Positive feedback helps because:

  • it reinforces existing good behavior,
  • it communicates that someone inspects the work, and
  • it opens the apperture to receive corrective feedback.

Reinforcing existing good behavior helps maintain it. Managers can reasonably expect staff to complete 60% of assigned tasks; we want to preserve that good behavior. If we focus on correcting the missing 40%, most people will perform worse. Build foundations; reinforce the existing good stuff.

Staff sometimes perform poorly because they think no one inspects their work. Why bother; nobody checks. Positive feedback communicates that we do inspect. Oh, you do check up on me. Call it friendly Machiavellian.

Staff do need some corrective feedback. It only works, though, if they absorb it. Most people act like a camera; positive feedback opens the apperature a bit; corrective feedback closes it a lot. Remember to open the apperature. While people differ in sensitivity, most find a ratio of 3:1 positive to corrective about right.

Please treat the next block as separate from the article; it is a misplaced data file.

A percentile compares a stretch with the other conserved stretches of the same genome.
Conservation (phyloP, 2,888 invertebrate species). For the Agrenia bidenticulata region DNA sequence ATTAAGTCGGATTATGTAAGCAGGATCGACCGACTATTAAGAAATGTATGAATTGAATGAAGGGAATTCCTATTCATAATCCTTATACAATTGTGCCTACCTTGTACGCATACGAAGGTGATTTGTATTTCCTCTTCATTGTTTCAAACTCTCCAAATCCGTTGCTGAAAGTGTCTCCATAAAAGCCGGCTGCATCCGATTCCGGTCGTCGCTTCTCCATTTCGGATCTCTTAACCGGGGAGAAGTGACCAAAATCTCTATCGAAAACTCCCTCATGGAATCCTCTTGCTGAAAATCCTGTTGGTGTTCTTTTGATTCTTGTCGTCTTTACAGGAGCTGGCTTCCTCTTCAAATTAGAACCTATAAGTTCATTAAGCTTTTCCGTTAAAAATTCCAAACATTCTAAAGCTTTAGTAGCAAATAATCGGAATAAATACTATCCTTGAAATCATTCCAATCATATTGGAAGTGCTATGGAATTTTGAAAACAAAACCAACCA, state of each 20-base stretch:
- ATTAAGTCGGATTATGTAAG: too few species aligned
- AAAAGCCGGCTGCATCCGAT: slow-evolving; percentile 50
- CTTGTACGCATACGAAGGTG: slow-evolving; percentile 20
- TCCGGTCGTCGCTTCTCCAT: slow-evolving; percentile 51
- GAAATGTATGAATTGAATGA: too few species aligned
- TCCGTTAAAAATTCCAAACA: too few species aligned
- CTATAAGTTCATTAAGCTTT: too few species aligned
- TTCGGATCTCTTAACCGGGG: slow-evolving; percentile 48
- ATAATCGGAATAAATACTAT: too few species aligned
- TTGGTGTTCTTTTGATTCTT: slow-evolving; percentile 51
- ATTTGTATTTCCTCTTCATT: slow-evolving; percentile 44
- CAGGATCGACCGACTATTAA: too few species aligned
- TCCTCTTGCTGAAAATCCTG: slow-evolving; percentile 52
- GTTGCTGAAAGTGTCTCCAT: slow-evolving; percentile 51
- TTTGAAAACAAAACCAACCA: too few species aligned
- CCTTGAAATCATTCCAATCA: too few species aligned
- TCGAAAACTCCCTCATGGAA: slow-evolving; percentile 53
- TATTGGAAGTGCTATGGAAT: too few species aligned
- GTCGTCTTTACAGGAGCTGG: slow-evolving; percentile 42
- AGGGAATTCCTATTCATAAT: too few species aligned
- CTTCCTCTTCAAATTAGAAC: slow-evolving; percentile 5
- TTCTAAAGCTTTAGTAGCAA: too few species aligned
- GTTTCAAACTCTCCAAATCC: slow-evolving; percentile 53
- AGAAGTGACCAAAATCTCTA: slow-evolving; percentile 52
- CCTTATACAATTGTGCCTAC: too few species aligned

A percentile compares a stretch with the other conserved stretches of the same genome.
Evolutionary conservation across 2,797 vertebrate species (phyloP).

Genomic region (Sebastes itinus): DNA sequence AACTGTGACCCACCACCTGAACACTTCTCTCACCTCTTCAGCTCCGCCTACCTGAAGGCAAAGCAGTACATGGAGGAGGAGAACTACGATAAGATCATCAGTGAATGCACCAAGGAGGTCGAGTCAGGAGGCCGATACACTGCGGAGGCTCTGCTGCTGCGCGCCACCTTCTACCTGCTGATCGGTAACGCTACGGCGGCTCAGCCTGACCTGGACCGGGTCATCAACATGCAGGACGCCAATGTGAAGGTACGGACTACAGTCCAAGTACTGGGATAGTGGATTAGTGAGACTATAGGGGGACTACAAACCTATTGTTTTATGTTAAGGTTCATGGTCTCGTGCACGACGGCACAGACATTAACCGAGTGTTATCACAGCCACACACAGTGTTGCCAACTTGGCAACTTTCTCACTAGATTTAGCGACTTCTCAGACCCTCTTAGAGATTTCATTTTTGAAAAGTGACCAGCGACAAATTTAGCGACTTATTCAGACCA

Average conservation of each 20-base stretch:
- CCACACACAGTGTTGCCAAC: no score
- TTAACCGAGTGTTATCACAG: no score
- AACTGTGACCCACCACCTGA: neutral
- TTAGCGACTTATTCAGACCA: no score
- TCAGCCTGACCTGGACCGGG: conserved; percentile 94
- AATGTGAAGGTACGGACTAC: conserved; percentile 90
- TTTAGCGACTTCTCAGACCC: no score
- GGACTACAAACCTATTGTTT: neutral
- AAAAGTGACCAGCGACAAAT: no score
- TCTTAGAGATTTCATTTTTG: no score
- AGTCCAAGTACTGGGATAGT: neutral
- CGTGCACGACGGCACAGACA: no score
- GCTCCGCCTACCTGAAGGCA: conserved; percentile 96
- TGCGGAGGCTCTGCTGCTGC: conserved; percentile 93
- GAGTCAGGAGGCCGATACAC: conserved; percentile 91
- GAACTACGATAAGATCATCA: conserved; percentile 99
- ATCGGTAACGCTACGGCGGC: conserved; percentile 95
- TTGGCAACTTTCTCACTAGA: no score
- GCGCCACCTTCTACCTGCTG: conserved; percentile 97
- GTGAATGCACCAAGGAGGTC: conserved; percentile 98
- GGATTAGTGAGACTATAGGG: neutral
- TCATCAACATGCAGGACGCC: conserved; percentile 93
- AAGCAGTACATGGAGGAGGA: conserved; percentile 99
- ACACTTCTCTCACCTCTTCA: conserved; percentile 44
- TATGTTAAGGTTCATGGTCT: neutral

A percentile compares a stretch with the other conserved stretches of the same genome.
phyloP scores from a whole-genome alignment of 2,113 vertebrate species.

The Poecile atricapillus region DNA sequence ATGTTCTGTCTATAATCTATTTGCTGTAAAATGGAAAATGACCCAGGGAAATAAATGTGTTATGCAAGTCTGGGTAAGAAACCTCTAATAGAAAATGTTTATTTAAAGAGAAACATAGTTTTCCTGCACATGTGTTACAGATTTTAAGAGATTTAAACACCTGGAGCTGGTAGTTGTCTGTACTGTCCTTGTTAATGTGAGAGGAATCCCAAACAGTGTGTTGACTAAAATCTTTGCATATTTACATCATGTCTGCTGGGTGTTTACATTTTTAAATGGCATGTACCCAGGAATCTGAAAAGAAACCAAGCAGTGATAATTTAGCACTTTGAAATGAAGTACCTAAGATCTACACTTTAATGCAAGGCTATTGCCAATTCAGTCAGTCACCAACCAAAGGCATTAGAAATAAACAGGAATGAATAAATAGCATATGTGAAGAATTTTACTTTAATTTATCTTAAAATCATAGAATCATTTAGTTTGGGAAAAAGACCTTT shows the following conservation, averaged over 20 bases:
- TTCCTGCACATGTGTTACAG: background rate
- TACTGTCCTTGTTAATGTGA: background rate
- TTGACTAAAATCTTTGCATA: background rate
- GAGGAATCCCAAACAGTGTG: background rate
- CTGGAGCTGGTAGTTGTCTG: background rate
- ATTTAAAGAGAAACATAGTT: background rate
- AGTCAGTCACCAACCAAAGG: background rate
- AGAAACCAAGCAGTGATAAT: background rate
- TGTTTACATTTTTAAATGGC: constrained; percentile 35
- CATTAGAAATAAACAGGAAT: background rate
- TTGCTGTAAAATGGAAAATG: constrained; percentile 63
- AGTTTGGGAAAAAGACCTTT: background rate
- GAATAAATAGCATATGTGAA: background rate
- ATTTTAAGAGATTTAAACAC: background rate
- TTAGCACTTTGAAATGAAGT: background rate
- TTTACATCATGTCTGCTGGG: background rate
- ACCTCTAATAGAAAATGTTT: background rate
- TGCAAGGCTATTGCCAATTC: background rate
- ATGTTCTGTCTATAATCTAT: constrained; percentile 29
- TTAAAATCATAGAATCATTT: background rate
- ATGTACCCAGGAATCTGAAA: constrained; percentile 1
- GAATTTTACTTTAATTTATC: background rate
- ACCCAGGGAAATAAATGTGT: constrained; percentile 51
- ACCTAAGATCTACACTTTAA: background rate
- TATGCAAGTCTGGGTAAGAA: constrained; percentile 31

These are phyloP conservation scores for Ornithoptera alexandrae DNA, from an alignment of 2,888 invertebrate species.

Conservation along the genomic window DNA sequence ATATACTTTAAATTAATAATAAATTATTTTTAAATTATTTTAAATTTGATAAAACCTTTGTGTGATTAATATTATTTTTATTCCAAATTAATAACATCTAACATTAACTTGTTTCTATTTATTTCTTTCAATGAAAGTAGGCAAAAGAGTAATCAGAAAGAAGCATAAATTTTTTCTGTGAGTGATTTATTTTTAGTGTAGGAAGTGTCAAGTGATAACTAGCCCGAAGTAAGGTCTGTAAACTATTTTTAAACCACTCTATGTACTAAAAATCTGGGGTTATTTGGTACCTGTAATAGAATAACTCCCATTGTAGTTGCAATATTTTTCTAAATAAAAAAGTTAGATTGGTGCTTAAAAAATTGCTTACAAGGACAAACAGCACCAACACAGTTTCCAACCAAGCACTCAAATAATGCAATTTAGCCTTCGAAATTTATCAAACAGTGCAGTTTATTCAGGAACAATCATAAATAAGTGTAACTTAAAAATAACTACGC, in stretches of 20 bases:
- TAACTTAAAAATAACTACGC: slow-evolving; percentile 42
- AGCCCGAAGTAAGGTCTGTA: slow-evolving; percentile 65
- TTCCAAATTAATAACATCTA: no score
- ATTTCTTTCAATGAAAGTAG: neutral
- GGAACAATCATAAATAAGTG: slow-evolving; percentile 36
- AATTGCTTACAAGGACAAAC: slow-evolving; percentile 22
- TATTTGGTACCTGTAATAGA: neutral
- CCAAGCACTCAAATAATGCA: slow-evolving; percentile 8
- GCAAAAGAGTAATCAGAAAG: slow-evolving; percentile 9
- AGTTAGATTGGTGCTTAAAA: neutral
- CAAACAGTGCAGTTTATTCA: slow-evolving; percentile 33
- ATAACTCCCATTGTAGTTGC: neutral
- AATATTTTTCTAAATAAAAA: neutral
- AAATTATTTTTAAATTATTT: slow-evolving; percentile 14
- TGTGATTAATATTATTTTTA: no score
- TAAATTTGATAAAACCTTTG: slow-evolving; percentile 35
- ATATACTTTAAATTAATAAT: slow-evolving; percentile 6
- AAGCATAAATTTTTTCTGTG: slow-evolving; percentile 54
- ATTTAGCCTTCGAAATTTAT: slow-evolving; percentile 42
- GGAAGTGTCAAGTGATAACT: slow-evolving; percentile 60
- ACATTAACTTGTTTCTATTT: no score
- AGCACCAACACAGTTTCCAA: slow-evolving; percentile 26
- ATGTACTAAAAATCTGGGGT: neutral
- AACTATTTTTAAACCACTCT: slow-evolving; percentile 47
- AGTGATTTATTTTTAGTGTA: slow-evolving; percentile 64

A few tips that work for me:

Use shaping. Make the positive feedback relevant and incremental.

  • Relevant: While teaching someone to swim, praise the swimming technique. Good coordination of legs and arms.
  • Incremental: First praise getting in the water, then praise floating, then blowing bubbles, et cetera.

Make feedback specific and immediate. Point to observable behavior; do it within hours not days.

Remember, you don’t have to do it perfectly (face it: you never will).

Adapted from personal communication with Dr. Randy Paterson.